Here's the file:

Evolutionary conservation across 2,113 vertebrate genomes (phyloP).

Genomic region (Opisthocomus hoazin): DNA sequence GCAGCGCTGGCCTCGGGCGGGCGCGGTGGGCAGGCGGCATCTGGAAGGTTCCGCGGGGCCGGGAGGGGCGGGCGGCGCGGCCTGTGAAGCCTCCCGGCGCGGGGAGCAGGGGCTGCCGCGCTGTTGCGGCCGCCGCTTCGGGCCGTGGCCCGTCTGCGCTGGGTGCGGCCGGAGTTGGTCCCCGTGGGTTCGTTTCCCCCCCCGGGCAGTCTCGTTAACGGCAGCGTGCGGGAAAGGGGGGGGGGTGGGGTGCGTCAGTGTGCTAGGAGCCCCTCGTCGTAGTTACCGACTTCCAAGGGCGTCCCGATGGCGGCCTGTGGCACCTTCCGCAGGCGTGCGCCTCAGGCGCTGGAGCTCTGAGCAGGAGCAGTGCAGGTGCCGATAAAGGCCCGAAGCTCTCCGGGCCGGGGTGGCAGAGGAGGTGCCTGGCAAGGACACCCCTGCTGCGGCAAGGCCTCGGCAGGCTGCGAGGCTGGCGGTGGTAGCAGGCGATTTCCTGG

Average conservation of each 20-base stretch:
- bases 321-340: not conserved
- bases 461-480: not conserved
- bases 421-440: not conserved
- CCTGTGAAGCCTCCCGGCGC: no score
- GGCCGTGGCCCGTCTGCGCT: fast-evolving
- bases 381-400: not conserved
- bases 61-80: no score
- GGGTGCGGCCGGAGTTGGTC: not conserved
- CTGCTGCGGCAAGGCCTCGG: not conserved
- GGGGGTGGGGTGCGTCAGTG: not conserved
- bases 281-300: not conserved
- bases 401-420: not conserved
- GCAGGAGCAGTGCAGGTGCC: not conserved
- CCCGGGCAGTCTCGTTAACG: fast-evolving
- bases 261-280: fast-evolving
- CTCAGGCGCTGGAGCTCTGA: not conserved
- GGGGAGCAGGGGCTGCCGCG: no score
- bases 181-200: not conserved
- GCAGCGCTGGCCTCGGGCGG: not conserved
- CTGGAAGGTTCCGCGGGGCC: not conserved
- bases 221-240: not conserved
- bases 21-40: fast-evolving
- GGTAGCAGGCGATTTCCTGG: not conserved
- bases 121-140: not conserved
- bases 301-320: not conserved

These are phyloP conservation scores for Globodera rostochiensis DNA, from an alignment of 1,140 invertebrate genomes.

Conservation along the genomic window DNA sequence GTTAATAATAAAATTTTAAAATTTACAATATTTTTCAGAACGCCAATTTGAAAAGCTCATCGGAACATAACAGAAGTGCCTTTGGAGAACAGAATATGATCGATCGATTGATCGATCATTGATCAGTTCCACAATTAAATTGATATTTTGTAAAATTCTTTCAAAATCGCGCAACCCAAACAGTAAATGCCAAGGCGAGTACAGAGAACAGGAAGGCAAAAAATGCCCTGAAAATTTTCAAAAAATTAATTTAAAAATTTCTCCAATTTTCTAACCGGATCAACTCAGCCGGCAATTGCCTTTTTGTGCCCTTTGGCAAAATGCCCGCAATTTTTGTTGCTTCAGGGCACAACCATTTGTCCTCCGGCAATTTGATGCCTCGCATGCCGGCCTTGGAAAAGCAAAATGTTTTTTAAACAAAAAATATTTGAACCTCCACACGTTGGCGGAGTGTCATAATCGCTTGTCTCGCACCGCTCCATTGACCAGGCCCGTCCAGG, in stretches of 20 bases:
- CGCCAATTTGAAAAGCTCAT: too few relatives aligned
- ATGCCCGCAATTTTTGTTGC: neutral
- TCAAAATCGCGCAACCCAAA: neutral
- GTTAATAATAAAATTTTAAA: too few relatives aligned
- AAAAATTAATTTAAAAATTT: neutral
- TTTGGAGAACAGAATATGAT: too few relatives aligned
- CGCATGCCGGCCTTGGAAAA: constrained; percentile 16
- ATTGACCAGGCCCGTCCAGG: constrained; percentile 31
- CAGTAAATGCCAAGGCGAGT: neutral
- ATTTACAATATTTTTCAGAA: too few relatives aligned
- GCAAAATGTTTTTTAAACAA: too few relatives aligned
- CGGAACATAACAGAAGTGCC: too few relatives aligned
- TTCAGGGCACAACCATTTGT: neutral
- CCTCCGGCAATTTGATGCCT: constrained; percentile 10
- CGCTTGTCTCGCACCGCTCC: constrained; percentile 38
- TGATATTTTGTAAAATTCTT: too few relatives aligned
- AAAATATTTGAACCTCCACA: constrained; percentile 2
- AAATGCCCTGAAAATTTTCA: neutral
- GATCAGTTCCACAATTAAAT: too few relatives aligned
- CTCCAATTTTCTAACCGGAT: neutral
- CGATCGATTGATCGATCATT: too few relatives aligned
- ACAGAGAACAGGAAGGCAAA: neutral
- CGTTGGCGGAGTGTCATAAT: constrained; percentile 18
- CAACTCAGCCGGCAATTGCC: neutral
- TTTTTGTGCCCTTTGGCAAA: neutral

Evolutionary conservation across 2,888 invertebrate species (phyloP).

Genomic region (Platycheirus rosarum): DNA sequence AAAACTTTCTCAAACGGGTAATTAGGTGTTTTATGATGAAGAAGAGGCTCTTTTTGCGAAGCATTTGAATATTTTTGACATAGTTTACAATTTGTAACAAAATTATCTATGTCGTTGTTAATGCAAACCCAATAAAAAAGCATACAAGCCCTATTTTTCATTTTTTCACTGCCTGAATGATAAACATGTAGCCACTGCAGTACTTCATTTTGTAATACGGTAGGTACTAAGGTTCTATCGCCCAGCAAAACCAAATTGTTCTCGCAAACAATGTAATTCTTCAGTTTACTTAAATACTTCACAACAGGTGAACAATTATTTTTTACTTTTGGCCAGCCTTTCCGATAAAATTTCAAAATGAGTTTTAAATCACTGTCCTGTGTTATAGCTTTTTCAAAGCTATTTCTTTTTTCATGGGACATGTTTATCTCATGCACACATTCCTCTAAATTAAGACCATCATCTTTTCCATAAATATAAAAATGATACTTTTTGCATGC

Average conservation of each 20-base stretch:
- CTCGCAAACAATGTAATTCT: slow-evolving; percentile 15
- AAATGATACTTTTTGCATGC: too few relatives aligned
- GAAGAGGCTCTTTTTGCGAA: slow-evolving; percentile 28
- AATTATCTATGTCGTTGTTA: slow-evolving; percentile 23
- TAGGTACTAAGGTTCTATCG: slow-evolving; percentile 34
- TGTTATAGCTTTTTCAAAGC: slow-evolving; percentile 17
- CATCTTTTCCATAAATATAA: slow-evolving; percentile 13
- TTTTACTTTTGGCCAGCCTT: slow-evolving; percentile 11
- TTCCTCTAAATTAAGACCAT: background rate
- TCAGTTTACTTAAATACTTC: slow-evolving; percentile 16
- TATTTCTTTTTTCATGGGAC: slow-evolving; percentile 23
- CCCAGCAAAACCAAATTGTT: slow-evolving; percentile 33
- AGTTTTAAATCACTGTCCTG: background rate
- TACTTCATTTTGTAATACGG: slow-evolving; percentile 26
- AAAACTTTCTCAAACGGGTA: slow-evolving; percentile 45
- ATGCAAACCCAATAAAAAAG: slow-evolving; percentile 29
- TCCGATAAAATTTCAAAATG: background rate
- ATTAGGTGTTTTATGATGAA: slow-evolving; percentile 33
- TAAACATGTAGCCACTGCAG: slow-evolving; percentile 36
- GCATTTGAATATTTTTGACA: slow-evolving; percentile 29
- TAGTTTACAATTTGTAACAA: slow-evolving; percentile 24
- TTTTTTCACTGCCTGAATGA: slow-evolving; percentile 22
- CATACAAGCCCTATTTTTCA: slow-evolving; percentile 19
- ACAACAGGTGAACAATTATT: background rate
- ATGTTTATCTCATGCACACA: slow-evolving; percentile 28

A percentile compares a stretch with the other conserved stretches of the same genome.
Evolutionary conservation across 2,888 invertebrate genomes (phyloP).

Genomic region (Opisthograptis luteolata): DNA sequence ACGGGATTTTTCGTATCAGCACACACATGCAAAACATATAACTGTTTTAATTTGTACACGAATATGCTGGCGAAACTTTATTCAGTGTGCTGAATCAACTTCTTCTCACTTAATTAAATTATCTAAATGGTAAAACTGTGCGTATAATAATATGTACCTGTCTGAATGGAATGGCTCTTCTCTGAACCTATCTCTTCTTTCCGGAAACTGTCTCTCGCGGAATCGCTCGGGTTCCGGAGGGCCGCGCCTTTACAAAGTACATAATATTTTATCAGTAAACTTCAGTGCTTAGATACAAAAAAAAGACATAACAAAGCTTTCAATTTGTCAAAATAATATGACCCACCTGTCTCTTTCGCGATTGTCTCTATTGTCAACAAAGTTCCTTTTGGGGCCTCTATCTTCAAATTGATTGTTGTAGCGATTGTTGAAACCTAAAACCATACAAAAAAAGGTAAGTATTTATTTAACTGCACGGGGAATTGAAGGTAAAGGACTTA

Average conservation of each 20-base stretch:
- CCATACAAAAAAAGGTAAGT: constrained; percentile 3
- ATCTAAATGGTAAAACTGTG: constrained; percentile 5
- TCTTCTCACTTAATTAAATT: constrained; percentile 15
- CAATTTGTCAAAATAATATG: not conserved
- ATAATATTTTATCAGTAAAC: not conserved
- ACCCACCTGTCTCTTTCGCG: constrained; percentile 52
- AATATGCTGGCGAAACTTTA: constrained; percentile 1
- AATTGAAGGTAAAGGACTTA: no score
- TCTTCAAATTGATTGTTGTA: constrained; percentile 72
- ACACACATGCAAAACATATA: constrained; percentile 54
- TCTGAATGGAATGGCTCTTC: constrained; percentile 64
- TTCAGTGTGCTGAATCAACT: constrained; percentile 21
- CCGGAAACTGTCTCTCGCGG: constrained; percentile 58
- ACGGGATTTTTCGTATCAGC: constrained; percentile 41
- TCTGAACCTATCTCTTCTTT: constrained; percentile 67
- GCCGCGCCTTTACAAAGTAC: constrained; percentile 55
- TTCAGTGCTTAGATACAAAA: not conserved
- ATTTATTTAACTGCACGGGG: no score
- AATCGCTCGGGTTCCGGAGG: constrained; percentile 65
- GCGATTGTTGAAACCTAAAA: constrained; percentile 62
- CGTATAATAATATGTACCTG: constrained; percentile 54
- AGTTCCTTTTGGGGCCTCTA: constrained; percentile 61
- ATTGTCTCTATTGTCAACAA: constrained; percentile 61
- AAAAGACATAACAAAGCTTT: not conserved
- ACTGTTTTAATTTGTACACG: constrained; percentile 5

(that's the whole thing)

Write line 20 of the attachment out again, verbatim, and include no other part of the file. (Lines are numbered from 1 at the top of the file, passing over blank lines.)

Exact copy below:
- GGGGAGCAGGGGCTGCCGCG: no score